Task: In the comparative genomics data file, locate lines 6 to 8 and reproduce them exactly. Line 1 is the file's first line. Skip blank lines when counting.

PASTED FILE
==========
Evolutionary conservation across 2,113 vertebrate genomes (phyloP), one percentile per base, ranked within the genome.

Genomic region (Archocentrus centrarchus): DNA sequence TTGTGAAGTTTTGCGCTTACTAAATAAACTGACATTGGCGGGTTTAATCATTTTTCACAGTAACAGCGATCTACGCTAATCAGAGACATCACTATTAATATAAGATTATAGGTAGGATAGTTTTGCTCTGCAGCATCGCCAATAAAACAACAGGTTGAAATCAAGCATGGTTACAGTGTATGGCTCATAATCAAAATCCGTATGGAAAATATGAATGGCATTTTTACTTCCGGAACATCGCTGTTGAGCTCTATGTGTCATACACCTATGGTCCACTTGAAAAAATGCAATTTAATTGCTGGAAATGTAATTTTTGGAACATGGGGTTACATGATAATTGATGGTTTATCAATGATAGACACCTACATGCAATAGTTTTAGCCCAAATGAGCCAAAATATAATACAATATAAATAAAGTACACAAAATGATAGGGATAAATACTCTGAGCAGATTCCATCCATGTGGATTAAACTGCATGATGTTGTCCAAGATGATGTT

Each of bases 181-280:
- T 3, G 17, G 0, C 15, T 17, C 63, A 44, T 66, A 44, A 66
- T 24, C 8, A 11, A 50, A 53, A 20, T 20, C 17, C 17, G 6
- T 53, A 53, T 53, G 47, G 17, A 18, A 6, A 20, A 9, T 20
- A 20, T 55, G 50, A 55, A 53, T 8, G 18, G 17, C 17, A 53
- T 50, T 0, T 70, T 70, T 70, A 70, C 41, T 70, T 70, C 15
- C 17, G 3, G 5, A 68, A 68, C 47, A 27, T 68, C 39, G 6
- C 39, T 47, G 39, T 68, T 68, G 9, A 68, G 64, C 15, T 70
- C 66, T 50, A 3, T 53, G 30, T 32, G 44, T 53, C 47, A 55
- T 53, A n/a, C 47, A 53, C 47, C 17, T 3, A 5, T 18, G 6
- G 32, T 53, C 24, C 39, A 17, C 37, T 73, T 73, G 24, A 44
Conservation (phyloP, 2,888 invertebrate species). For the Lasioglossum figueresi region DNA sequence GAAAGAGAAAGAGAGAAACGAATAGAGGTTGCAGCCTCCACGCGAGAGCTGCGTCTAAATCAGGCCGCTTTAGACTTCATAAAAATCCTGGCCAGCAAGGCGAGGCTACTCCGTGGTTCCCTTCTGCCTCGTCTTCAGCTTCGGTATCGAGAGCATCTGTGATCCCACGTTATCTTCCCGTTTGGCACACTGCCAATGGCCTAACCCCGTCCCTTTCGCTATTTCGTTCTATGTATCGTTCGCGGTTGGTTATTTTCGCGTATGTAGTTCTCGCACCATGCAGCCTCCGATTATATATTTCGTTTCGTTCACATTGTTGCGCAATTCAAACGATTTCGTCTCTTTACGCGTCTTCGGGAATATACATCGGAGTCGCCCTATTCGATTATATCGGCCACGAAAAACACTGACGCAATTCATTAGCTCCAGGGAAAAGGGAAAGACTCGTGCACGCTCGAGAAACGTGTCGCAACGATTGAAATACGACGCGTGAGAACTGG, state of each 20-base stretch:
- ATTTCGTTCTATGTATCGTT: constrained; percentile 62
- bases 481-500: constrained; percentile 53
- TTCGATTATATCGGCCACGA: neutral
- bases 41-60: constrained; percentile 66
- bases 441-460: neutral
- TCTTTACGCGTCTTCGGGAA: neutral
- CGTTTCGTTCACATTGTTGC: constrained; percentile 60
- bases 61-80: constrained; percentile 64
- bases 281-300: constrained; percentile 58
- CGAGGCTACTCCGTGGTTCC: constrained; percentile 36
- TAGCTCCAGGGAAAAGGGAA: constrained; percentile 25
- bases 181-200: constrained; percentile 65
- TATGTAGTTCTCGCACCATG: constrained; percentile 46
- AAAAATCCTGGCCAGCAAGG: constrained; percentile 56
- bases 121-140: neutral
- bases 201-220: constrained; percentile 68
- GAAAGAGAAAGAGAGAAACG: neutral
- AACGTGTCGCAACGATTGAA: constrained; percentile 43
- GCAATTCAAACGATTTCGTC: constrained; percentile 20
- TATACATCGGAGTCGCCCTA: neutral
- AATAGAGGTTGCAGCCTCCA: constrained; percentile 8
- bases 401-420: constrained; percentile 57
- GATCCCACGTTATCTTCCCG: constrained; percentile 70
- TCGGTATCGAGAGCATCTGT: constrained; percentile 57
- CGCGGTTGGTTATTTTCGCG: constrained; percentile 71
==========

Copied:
- T 53, A 53, T 53, G 47, G 17, A 18, A 6, A 20, A 9, T 20
- A 20, T 55, G 50, A 55, A 53, T 8, G 18, G 17, C 17, A 53
- T 50, T 0, T 70, T 70, T 70, A 70, C 41, T 70, T 70, C 15